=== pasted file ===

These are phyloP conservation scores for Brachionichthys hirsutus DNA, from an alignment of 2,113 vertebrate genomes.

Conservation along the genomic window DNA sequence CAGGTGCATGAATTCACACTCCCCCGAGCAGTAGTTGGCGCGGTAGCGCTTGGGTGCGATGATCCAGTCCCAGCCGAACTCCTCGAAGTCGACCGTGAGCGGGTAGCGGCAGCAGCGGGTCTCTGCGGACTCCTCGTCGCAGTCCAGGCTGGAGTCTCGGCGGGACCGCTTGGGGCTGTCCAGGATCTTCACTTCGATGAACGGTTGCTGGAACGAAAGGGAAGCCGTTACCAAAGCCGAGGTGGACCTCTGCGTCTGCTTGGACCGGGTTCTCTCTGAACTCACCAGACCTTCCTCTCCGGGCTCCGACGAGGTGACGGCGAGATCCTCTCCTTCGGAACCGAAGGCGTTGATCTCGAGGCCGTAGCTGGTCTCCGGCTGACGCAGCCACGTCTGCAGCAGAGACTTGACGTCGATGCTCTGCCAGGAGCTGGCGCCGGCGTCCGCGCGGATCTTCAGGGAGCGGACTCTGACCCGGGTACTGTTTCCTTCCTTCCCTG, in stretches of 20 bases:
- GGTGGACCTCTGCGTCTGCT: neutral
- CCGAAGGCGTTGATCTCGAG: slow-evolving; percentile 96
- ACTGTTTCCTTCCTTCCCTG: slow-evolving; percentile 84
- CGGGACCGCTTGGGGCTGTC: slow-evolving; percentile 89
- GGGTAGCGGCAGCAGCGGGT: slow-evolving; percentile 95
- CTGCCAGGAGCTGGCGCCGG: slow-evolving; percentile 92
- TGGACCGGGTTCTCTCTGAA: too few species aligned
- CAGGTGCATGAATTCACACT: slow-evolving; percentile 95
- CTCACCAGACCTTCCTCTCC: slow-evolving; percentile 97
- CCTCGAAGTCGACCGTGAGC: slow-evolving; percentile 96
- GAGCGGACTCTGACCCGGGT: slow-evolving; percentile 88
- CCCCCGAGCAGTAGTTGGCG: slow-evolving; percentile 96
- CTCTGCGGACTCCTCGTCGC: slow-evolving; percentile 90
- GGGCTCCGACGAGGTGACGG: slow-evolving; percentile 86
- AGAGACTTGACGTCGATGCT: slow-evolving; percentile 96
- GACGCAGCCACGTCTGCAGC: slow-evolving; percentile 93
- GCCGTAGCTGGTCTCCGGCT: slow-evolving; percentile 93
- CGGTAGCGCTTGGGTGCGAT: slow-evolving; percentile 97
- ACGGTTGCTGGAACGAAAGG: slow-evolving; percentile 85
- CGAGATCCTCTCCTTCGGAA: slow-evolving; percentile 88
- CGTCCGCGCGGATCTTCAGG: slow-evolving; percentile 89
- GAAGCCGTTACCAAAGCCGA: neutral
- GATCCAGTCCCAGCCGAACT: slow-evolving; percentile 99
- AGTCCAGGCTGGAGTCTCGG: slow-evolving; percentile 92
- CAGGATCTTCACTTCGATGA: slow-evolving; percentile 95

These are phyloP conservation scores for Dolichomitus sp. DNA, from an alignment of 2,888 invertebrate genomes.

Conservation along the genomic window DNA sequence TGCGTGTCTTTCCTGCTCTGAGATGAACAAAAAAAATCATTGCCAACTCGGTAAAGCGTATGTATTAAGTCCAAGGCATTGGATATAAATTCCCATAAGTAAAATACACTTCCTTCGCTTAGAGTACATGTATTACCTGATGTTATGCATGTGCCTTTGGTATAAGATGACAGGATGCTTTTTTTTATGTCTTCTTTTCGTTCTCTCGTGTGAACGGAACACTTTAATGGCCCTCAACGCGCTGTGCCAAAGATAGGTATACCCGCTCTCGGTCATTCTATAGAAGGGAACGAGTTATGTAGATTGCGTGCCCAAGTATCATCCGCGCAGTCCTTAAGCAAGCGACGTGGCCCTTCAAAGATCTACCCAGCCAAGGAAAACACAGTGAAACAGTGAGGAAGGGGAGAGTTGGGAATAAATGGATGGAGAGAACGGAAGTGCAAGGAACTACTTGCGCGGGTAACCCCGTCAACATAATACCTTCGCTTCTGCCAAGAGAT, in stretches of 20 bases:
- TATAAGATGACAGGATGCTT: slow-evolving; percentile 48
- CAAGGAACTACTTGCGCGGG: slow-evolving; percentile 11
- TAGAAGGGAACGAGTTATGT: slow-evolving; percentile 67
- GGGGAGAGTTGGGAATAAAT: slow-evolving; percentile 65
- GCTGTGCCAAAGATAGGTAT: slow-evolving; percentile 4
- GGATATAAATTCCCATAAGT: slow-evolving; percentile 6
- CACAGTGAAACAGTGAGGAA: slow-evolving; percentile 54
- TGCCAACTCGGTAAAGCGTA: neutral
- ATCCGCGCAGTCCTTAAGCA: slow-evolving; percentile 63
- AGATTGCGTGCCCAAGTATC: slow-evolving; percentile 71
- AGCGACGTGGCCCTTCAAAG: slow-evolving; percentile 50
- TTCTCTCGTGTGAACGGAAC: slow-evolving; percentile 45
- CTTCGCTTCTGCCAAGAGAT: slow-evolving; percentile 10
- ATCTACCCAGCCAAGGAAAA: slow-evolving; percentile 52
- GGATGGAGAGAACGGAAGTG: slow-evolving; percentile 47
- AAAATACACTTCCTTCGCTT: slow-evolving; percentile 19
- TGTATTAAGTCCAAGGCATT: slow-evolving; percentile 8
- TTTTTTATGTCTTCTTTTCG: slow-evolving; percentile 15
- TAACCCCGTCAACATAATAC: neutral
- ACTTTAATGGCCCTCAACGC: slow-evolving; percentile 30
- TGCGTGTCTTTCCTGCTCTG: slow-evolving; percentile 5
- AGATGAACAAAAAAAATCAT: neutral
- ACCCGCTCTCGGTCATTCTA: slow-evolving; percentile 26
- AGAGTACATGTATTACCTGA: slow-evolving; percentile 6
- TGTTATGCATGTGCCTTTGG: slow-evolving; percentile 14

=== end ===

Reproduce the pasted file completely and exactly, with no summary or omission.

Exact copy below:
These are phyloP conservation scores for Brachionichthys hirsutus DNA, from an alignment of 2,113 vertebrate genomes.

Conservation along the genomic window DNA sequence CAGGTGCATGAATTCACACTCCCCCGAGCAGTAGTTGGCGCGGTAGCGCTTGGGTGCGATGATCCAGTCCCAGCCGAACTCCTCGAAGTCGACCGTGAGCGGGTAGCGGCAGCAGCGGGTCTCTGCGGACTCCTCGTCGCAGTCCAGGCTGGAGTCTCGGCGGGACCGCTTGGGGCTGTCCAGGATCTTCACTTCGATGAACGGTTGCTGGAACGAAAGGGAAGCCGTTACCAAAGCCGAGGTGGACCTCTGCGTCTGCTTGGACCGGGTTCTCTCTGAACTCACCAGACCTTCCTCTCCGGGCTCCGACGAGGTGACGGCGAGATCCTCTCCTTCGGAACCGAAGGCGTTGATCTCGAGGCCGTAGCTGGTCTCCGGCTGACGCAGCCACGTCTGCAGCAGAGACTTGACGTCGATGCTCTGCCAGGAGCTGGCGCCGGCGTCCGCGCGGATCTTCAGGGAGCGGACTCTGACCCGGGTACTGTTTCCTTCCTTCCCTG, in stretches of 20 bases:
- GGTGGACCTCTGCGTCTGCT: neutral
- CCGAAGGCGTTGATCTCGAG: slow-evolving; percentile 96
- ACTGTTTCCTTCCTTCCCTG: slow-evolving; percentile 84
- CGGGACCGCTTGGGGCTGTC: slow-evolving; percentile 89
- GGGTAGCGGCAGCAGCGGGT: slow-evolving; percentile 95
- CTGCCAGGAGCTGGCGCCGG: slow-evolving; percentile 92
- TGGACCGGGTTCTCTCTGAA: too few species aligned
- CAGGTGCATGAATTCACACT: slow-evolving; percentile 95
- CTCACCAGACCTTCCTCTCC: slow-evolving; percentile 97
- CCTCGAAGTCGACCGTGAGC: slow-evolving; percentile 96
- GAGCGGACTCTGACCCGGGT: slow-evolving; percentile 88
- CCCCCGAGCAGTAGTTGGCG: slow-evolving; percentile 96
- CTCTGCGGACTCCTCGTCGC: slow-evolving; percentile 90
- GGGCTCCGACGAGGTGACGG: slow-evolving; percentile 86
- AGAGACTTGACGTCGATGCT: slow-evolving; percentile 96
- GACGCAGCCACGTCTGCAGC: slow-evolving; percentile 93
- GCCGTAGCTGGTCTCCGGCT: slow-evolving; percentile 93
- CGGTAGCGCTTGGGTGCGAT: slow-evolving; percentile 97
- ACGGTTGCTGGAACGAAAGG: slow-evolving; percentile 85
- CGAGATCCTCTCCTTCGGAA: slow-evolving; percentile 88
- CGTCCGCGCGGATCTTCAGG: slow-evolving; percentile 89
- GAAGCCGTTACCAAAGCCGA: neutral
- GATCCAGTCCCAGCCGAACT: slow-evolving; percentile 99
- AGTCCAGGCTGGAGTCTCGG: slow-evolving; percentile 92
- CAGGATCTTCACTTCGATGA: slow-evolving; percentile 95

These are phyloP conservation scores for Dolichomitus sp. DNA, from an alignment of 2,888 invertebrate genomes.

Conservation along the genomic window DNA sequence TGCGTGTCTTTCCTGCTCTGAGATGAACAAAAAAAATCATTGCCAACTCGGTAAAGCGTATGTATTAAGTCCAAGGCATTGGATATAAATTCCCATAAGTAAAATACACTTCCTTCGCTTAGAGTACATGTATTACCTGATGTTATGCATGTGCCTTTGGTATAAGATGACAGGATGCTTTTTTTTATGTCTTCTTTTCGTTCTCTCGTGTGAACGGAACACTTTAATGGCCCTCAACGCGCTGTGCCAAAGATAGGTATACCCGCTCTCGGTCATTCTATAGAAGGGAACGAGTTATGTAGATTGCGTGCCCAAGTATCATCCGCGCAGTCCTTAAGCAAGCGACGTGGCCCTTCAAAGATCTACCCAGCCAAGGAAAACACAGTGAAACAGTGAGGAAGGGGAGAGTTGGGAATAAATGGATGGAGAGAACGGAAGTGCAAGGAACTACTTGCGCGGGTAACCCCGTCAACATAATACCTTCGCTTCTGCCAAGAGAT, in stretches of 20 bases:
- TATAAGATGACAGGATGCTT: slow-evolving; percentile 48
- CAAGGAACTACTTGCGCGGG: slow-evolving; percentile 11
- TAGAAGGGAACGAGTTATGT: slow-evolving; percentile 67
- GGGGAGAGTTGGGAATAAAT: slow-evolving; percentile 65
- GCTGTGCCAAAGATAGGTAT: slow-evolving; percentile 4
- GGATATAAATTCCCATAAGT: slow-evolving; percentile 6
- CACAGTGAAACAGTGAGGAA: slow-evolving; percentile 54
- TGCCAACTCGGTAAAGCGTA: neutral
- ATCCGCGCAGTCCTTAAGCA: slow-evolving; percentile 63
- AGATTGCGTGCCCAAGTATC: slow-evolving; percentile 71
- AGCGACGTGGCCCTTCAAAG: slow-evolving; percentile 50
- TTCTCTCGTGTGAACGGAAC: slow-evolving; percentile 45
- CTTCGCTTCTGCCAAGAGAT: slow-evolving; percentile 10
- ATCTACCCAGCCAAGGAAAA: slow-evolving; percentile 52
- GGATGGAGAGAACGGAAGTG: slow-evolving; percentile 47
- AAAATACACTTCCTTCGCTT: slow-evolving; percentile 19
- TGTATTAAGTCCAAGGCATT: slow-evolving; percentile 8
- TTTTTTATGTCTTCTTTTCG: slow-evolving; percentile 15
- TAACCCCGTCAACATAATAC: neutral
- ACTTTAATGGCCCTCAACGC: slow-evolving; percentile 30
- TGCGTGTCTTTCCTGCTCTG: slow-evolving; percentile 5
- AGATGAACAAAAAAAATCAT: neutral
- ACCCGCTCTCGGTCATTCTA: slow-evolving; percentile 26
- AGAGTACATGTATTACCTGA: slow-evolving; percentile 6
- TGTTATGCATGTGCCTTTGG: slow-evolving; percentile 14